I have been fortunate enough to find some fall ready blazers that did not require any tailoring. This is something that I seldom experience so I will probably be referring back to that post more often than not. In fact, this light tweed, double breasted, notch lapel blazer was one of those finds. At first I was apprehensive to the thought of purchasing a blazer that had no vents, but I figured there was no risk since it was only $4.
For those unfamiliar with the term, a vent is the slit you see on the backside of blazers, and suit jackets. Like most modern menswear details, vents originated from the military. It was a functional necessity while traveling horseback. Not only did vents ease the buttoned jacket from bunching and constricting the body while seated, it also prevented unattractive fabric creasing where the bunching would have occurred.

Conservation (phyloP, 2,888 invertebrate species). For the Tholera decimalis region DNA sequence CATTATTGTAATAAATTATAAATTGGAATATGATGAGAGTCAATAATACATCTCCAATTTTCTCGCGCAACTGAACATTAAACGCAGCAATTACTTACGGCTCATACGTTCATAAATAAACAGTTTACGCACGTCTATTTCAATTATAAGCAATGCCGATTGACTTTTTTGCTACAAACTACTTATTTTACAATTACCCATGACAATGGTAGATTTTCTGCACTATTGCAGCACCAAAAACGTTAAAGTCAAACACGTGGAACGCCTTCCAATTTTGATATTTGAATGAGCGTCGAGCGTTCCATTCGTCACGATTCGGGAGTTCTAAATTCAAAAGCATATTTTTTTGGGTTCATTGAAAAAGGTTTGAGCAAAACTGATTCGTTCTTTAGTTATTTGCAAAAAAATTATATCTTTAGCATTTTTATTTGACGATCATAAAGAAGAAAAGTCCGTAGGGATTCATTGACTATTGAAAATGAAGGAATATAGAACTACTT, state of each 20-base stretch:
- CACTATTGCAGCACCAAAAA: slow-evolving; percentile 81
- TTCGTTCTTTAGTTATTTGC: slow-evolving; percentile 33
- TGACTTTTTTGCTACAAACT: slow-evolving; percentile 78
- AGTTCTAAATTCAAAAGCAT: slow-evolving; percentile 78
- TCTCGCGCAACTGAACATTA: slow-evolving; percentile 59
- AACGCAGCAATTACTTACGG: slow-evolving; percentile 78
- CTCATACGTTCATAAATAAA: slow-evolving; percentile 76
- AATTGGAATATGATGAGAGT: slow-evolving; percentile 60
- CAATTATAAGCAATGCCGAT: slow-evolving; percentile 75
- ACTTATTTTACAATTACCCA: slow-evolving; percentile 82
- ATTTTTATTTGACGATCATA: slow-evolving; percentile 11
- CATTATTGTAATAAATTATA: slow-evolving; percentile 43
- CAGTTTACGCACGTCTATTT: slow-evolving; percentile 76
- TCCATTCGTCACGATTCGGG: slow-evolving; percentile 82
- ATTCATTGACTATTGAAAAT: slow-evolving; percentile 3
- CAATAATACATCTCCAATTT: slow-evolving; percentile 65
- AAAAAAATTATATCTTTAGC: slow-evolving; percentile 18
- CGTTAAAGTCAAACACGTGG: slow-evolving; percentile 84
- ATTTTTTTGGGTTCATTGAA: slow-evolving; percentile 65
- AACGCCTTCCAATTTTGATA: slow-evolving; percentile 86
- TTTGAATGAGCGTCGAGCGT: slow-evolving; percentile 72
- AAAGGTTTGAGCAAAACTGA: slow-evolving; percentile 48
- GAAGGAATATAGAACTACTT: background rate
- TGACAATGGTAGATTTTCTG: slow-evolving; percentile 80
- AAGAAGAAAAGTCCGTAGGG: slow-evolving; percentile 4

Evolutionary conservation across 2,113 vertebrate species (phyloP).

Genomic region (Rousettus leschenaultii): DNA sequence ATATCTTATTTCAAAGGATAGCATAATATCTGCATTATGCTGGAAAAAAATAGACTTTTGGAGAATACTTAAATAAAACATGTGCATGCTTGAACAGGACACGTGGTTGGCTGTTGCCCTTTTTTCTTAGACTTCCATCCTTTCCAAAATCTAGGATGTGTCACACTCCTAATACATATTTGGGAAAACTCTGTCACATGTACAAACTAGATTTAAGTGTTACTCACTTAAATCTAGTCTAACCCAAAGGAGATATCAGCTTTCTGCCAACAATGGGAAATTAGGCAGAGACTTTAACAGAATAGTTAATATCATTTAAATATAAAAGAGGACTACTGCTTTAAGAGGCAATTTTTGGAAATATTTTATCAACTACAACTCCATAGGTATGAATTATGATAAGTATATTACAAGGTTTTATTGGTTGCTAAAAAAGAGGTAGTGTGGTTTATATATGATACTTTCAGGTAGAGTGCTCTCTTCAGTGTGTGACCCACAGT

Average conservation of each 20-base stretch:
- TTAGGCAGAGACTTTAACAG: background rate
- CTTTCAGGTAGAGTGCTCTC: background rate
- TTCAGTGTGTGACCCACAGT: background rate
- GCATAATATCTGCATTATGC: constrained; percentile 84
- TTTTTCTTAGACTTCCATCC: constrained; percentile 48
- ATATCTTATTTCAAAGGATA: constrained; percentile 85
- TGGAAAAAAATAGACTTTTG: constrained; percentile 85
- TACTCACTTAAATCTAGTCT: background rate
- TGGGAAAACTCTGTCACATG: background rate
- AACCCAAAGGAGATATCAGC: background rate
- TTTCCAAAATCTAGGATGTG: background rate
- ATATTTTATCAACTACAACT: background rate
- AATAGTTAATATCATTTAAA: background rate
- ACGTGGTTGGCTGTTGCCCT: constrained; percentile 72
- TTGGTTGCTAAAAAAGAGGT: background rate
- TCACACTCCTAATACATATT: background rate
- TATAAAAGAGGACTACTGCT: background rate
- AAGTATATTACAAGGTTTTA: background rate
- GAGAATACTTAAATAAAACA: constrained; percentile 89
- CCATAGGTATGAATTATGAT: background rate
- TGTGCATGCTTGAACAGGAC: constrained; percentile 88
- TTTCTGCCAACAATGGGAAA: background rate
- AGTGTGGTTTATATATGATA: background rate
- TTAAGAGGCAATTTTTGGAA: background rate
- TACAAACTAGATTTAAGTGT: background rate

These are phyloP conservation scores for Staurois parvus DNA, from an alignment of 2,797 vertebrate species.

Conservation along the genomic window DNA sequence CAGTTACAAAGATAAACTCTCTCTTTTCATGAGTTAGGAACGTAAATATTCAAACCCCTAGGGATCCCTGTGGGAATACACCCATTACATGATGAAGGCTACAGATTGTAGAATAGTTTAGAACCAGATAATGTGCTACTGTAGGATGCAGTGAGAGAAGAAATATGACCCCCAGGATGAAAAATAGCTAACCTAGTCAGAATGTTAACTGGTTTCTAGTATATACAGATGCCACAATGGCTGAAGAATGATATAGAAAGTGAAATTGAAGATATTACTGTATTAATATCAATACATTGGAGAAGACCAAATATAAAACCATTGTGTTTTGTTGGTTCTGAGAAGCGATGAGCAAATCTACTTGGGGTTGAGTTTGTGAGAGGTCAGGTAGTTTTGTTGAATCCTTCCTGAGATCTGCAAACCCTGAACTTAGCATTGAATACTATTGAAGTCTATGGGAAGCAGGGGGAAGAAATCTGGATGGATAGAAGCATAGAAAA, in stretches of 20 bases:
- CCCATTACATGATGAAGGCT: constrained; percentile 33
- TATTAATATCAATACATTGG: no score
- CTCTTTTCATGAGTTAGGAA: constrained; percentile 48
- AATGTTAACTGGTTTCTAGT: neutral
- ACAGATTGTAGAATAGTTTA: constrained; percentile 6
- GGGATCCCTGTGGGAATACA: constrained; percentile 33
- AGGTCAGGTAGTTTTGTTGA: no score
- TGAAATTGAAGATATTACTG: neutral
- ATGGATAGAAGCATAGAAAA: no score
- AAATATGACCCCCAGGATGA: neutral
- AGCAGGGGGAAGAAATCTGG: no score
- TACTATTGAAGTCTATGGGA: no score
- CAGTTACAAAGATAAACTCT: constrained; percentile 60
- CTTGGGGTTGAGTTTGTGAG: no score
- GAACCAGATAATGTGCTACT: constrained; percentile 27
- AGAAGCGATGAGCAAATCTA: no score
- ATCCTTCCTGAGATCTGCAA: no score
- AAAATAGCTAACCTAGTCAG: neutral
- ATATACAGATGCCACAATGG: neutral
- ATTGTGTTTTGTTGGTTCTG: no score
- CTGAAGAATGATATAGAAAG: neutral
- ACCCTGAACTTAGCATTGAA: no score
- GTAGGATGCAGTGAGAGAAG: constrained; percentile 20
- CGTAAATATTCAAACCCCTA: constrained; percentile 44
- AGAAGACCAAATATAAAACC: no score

Blazer by Napoli’s, Tie by Ralph Lauren , Tie Clip by Vintage, Shirt by H&M, Trousers by Hart Schaffer & Marx, Shoes by Cole Haan
When the blazer is cut close to the body with the absence of vents, is creates a slimming, sleek look that is very flattering for a more slender physique. However, the very reason that makes this jacket so streamlined while you’re standing is also its downfall when you move or sit. The lack of vents results in a limited range of motion, less comfort, and lots of gathering and creasing with the slightest movement. So although it is provides a smooth and elegant look, I could not actually sit down or bend over to tie my shoes without feeling slightly restricted. Therefore, this will be my first and last vent less blazer, unless I stumble upon another well-tailored thrifted beauty.